Hall Of Fame Debate: Cast Your Vote For Tim Raines!!!
Not counting any of the players that were on the Hall of Fame ballot in 2013 for the first time, it is Tim Raines that I feel is the most deserving of Hall of Fame enshrinement among eligible players.
Unfortunately for him, his career has been overshadowed for two primary reasons. (1) Raines spent the first twelve seasons of his major league career playing in Montreal (2) He played at the same time that Rickey Henderson was revolutionizing the lead-off spot.
Still, even with those two obvious issues getting in the way of Raines being recognized properly by the BWAA, his career numbers are fantastic. And they are on par with some of the best base runners of all-time.
Here is a quick comparison between Tim Raines, Rickey Henderson, and Lou Brock:
|100+ Steals Seasons||0||3||1|
|80-99 Steals Seasons||1||3||0|
|World Series Wins||1||2||2|
Clearly, there are parts of the game in which Rickey Henderson is heads and shoulders above these other two players, all of baseball for that matter.
But, when you look at other aspects of the game, like on-base percentage, stolen base success rate, Raines holds his own with these two Hall of Famers.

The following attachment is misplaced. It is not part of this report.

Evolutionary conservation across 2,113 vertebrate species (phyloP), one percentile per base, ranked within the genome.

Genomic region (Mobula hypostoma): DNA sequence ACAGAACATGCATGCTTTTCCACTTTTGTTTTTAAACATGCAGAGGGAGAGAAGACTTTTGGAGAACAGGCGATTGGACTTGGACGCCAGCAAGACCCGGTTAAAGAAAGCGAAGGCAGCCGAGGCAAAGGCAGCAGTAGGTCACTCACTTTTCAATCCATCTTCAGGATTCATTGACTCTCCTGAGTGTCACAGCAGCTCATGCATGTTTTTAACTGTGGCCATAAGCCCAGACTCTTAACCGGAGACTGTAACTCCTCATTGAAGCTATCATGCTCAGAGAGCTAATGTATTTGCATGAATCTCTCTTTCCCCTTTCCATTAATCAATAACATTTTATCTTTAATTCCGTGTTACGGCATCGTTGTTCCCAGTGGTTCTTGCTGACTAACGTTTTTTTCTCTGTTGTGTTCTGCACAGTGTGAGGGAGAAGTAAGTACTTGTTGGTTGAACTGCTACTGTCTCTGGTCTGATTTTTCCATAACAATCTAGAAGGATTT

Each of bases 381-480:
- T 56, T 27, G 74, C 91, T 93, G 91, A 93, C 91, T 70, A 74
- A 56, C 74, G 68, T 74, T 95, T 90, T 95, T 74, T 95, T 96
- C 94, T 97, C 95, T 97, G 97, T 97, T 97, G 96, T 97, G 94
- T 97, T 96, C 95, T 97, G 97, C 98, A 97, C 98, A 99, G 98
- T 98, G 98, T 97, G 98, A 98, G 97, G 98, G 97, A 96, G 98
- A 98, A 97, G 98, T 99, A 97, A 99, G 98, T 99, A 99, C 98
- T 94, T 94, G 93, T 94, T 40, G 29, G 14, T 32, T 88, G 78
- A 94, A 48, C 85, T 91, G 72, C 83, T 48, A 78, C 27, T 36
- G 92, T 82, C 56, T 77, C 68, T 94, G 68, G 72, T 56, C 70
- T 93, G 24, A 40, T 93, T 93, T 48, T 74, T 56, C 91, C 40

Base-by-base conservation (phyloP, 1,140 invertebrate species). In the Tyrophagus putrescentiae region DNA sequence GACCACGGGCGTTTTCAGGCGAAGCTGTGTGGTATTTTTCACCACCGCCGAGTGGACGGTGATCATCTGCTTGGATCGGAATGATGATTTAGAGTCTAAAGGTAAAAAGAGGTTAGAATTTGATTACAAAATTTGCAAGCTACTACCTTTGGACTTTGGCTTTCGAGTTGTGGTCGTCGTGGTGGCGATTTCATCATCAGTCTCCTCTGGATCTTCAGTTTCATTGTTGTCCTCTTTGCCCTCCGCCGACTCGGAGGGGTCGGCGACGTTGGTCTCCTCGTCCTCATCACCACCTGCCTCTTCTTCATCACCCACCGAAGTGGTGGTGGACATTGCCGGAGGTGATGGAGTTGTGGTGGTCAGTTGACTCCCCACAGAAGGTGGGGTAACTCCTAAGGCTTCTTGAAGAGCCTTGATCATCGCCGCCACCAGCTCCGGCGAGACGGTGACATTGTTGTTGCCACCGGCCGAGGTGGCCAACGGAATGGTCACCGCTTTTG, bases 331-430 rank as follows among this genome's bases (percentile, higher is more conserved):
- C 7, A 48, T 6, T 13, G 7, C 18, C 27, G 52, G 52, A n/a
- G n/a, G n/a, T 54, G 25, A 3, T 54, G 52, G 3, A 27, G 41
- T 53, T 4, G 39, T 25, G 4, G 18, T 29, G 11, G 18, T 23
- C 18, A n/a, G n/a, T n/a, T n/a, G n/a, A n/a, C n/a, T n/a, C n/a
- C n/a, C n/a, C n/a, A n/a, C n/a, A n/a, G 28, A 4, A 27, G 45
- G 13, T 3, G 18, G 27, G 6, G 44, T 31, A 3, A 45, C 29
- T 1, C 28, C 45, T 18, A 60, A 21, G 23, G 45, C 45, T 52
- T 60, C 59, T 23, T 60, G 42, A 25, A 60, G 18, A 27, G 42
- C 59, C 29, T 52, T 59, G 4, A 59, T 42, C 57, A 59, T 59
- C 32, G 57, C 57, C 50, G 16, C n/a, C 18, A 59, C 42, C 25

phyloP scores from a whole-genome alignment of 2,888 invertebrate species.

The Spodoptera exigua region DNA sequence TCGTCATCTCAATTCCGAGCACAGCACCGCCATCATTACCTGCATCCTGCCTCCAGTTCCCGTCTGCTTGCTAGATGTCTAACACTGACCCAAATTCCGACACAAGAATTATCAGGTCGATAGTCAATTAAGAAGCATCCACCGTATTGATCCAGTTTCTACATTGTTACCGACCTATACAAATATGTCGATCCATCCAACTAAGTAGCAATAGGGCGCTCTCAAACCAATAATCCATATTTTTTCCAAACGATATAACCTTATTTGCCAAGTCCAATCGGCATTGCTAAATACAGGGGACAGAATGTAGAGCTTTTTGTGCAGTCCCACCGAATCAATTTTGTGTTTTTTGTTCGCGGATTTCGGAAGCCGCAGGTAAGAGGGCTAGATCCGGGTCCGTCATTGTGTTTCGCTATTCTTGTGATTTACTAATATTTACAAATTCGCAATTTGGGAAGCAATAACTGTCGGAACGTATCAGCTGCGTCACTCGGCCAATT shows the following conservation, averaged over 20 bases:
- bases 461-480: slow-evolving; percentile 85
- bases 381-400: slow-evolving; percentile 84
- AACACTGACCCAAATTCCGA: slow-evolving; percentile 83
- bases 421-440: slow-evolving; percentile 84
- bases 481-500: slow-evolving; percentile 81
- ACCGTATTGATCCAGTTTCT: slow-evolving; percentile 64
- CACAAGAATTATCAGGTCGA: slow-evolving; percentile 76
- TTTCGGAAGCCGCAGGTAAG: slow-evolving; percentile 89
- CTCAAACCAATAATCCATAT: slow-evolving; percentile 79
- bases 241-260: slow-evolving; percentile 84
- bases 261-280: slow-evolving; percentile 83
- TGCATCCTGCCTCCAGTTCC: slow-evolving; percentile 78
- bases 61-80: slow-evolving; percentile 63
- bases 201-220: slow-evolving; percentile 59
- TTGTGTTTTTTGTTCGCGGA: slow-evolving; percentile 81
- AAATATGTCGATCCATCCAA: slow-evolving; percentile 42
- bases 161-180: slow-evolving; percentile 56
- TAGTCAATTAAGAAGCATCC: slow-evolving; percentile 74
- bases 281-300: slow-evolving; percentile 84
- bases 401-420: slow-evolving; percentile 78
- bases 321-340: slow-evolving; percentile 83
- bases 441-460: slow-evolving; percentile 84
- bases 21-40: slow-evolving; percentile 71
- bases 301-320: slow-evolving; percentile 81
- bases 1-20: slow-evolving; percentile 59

Also, take a look at the number of times Raines struck out over the course of his career compared to both Henderson and Brock – he was supremely disciplined at the plate; just what you want from your lead-off hitter.
1980′s baseball is the foundation of my love for the sport. I watched Tim Raines and Rickey Henderson change the way that the game was played from the lead-0ff position. I could not imagine how players from the 1990′s and 2000′s would have played the game had it not been for what Raines and Henderson contributed to the game.
Sadly, Lou Brock retired from the sport when I was just six years old. I never got to see the impact he made on the game, just read about it.
Taking all of that into consideration, and having a very strong passion for the history of the game, I would never say that Tim Raines was better than either of these two Hall of Famers. But, he can be compared to them. And for the most part, he can hold his own when being judged in many of the fields that make for an elite lead-off hitter.
So, yes, I am very surprised by the lack of support Raines gets from the BWAA. Garnering just 52.2% of the vote that he picked up in his sixth year of eligibility.
What do you think? Does Tim Raines deserve to be elected into the Hall of Fame? Does he belong at Cooperstown with the other players that helped define baseball of the 1980′s?
Let me know your opinion. Cast your vote for Tim Raines now!!
Consider this my vote, YES!!!